Open Patent License System

            Articles 50-52 of the draft set up an open patent license system to boost patent utilization.[17] This allows patent holders to register with the Chinese patent office, allowing “open license” grants to any entity that accepts the license under prespecified standard license conditions. The open license would allow any prospective licensee to obtain a license by sending a written notice to the patentee and paying the specified fee. It is worth noting that in the U.S., the United States Patent and Trademark Office has set up a similar “Patents 4 Partnerships Marketplace Platform” that creates a centralized place for patent owners and prospective licensees to connect (without standardized open licensing) in light of the COVID-19 pandemic.[18]

Good Faith

            The new draft also requires an explicit duty of good faith for both patent applicants and patentees in enforcing their rights under Article 20.[19] This provision will be useful for when patents that have not been substantially examined are used to extort money from third parties or restrict competition. If patents are used to restrict competition, however, such actions will be dealt with under China’s Anti-Monopoly Law[W1] .[20]

Moving Forward

            If and when the draft is passed, it would be a landmark shift in many facets of China’s patent laws. The public comment period runs through Aug. 16, 2020, allowing stakeholders to suggest revisions or other changes. Some have observed that there are still ambiguities and holes in the proposed draft that will require clarification and further legislation. Ultimately, though, the important conclusion to draw is that China’s intellectual property landscape is on the move.

[1] Amendments to the Patent Law (Second Deliberation Draft), People’s Republic of China, http://www.npc.gov.cn/flcaw/userIndex.html?lid=ff80808172b5fee8017313b6232c2b55 (last accessed Aug. 6, 2020) (translated by Google); see also He Jing, Anjie Law Firm, Comparison of Patent Law Amendments (1st Reading and 2nd Reading), https://chinaipr2.files.wordpress.com/2020/07/translation-of-patent-law-amendment-2nd-reading-june-2020.doc (last accessed Aug. 6, 2020).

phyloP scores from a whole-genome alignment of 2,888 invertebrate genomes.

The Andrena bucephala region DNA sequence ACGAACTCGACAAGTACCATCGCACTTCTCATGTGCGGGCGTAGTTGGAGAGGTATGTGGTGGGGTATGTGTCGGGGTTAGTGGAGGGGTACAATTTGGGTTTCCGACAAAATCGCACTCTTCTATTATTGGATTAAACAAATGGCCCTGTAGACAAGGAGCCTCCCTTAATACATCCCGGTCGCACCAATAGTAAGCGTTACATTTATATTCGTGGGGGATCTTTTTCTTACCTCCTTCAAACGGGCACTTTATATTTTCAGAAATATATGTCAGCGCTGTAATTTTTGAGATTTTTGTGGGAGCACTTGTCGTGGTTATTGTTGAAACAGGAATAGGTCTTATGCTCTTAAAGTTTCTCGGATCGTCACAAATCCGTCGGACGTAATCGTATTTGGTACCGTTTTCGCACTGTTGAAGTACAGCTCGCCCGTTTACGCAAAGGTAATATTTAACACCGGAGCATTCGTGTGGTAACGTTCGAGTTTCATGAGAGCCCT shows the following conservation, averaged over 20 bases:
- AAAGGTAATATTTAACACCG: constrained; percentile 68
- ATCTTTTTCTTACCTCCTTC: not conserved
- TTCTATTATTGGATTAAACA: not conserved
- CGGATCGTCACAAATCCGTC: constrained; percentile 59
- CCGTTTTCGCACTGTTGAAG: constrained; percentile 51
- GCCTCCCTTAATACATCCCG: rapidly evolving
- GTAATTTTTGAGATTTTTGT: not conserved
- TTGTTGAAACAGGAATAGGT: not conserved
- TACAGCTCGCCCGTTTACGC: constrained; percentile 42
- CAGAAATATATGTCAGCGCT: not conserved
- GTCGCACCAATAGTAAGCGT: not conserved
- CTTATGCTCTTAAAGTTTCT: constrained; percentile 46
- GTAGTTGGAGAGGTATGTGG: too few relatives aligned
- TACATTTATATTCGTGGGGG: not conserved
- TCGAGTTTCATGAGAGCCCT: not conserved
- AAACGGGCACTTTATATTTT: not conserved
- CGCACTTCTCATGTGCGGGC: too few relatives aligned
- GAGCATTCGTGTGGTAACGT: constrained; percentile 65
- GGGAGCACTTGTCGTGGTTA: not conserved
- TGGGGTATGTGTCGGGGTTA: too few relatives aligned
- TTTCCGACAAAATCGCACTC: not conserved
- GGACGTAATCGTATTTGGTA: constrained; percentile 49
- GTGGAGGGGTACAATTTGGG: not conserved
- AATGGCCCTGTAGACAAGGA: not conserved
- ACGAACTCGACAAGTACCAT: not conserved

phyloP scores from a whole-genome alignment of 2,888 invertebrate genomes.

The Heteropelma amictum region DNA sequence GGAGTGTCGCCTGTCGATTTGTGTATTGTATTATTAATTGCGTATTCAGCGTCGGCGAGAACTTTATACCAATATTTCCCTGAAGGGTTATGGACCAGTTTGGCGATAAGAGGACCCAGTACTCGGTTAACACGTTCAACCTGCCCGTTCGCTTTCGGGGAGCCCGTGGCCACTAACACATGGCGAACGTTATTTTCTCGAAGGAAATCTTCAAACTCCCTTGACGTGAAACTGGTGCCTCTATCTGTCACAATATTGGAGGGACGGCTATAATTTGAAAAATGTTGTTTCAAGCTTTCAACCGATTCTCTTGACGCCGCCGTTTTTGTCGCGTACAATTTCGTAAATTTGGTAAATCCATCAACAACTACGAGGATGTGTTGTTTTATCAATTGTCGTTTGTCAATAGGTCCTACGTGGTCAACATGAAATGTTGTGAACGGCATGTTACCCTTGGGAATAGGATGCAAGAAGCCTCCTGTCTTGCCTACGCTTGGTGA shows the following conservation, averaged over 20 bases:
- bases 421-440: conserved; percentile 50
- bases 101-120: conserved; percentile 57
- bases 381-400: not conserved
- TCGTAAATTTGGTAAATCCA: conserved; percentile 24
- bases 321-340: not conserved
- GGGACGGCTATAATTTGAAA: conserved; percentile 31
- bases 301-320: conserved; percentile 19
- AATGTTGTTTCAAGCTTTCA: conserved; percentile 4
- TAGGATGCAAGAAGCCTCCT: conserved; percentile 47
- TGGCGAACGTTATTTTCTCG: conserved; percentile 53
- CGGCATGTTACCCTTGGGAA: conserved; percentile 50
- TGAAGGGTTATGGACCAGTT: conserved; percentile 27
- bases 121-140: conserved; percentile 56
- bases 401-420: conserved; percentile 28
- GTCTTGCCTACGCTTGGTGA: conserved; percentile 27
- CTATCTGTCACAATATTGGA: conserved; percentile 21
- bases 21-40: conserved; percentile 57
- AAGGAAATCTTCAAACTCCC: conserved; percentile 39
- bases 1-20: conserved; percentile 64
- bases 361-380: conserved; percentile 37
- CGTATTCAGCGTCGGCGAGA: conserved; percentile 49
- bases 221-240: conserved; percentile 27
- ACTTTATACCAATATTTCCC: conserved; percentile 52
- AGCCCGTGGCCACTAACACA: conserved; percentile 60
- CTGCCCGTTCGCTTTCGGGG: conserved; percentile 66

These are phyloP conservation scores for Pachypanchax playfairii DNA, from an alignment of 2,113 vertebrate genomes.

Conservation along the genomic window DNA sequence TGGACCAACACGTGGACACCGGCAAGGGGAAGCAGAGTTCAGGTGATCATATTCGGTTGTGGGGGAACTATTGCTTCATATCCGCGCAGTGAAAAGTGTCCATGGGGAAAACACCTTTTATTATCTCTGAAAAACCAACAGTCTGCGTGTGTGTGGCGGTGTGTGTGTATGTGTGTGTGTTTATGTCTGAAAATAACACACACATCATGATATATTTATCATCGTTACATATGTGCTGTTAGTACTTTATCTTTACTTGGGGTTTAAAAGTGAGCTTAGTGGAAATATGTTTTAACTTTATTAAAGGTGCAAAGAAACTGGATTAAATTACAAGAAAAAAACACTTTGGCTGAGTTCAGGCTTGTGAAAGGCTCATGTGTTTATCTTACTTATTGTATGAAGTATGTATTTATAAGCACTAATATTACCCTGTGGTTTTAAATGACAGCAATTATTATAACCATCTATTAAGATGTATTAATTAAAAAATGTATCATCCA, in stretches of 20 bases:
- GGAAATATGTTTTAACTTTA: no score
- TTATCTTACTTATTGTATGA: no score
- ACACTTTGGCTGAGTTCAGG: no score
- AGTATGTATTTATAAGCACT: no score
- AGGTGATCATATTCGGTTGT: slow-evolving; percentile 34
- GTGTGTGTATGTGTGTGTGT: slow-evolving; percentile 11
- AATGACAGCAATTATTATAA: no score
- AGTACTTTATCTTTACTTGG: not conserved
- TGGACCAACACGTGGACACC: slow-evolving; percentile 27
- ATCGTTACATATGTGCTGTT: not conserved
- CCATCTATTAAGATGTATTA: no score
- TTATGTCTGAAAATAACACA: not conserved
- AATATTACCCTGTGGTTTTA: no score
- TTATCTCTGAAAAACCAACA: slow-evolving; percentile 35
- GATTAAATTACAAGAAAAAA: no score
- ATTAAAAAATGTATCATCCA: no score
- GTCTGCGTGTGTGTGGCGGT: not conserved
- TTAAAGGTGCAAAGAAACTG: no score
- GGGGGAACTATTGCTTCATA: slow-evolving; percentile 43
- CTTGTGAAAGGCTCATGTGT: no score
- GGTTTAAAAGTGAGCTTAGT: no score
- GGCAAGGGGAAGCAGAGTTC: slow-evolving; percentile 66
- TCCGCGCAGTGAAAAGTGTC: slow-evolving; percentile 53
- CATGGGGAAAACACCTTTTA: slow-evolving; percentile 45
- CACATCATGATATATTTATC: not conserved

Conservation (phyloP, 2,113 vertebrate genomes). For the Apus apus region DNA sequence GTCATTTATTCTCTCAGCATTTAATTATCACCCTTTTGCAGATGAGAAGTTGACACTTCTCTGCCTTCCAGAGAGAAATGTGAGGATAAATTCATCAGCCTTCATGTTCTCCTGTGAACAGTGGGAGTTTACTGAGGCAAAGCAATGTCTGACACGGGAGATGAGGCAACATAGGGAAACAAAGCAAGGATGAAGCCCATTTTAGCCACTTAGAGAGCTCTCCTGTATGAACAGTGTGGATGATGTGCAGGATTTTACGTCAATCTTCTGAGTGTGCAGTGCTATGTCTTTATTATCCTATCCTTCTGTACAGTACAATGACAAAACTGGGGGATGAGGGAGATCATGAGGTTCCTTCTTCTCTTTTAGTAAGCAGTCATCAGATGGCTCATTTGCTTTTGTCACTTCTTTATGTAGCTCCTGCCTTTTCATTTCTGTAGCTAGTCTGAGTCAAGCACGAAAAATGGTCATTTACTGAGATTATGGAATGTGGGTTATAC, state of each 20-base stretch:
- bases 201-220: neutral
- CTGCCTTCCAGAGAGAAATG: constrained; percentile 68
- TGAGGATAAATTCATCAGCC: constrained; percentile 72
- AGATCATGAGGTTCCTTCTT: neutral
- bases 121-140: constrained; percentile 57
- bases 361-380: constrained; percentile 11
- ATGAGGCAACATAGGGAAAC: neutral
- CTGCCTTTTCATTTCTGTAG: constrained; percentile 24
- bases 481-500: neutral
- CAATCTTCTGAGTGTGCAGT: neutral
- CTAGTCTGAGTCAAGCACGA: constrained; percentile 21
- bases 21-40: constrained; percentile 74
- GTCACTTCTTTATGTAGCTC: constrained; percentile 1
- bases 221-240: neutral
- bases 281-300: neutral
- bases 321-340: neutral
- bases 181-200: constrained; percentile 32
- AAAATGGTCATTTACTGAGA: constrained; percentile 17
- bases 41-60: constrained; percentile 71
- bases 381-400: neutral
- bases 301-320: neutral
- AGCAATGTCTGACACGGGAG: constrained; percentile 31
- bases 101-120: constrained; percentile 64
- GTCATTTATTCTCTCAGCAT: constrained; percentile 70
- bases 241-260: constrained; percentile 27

[2] Aaron Winniger, China Releases Draft Amended Patent Law for Comment, China IP Law Update (July 5, 2020) https://www.chinaiplawupdate.com/2020/07/china-releases-draft-amended-patent-law-for-comment/.

[3] Paolo Beconcini, The Latest Draft Amendments to the Chinese Patent Law, Lexology (Aug. 3, 2020) https://www.lexology.com/library/detail.aspx?g=864e7173-5f99-4f5f-b23c-3dacfa98b35d.

[4] Julia Peng & Stefaan Meuwissen, China: New Draft Patent Law – What to Expect and What Not to Expect, JDSupra (July 16, 2020) https://www.jdsupra.com/legalnews/china-new-draft-patent-law-what-to-32591/ .

[5] Winniger, supra note 2.

[6] Id.

[7] Peng, supra note 4.

[8] Id.

[9] Translation of Draft Patent Law Available, China IPR (July 4, 2020) https://chinaipr.com/2020/07/04/translation-of-draft-patent-law-available/.

[10] Peng, supra note 4.

[11] Id.

[12] See Philip Katz et al., Proposed Changes to Draft Patent Law Further Strengthen Incentives to Bring New Drugs to China, Hogan Lovells (July 7, 2020) https://www.engage.hoganlovells.com/knowledgeservices/news/proposed-changes-to-draft-patent-law-further-strengthen-incentives-to-bring-new-drugs-to-china; Peng, supra note 4.

[13] Beconcini, supra note 3.

[14] Id.

[15] Peng, supra note 4.

[16] Id.

[17] Id.

[18] Patents 4 Partnerships IP Marketplace, USPTO https://developer.uspto.gov/ipmarketplace/search/platform.

[19] Peng, supra note 4.

[20] Id.

 [W1]To avoid confusion with the U.S. Antitrust Law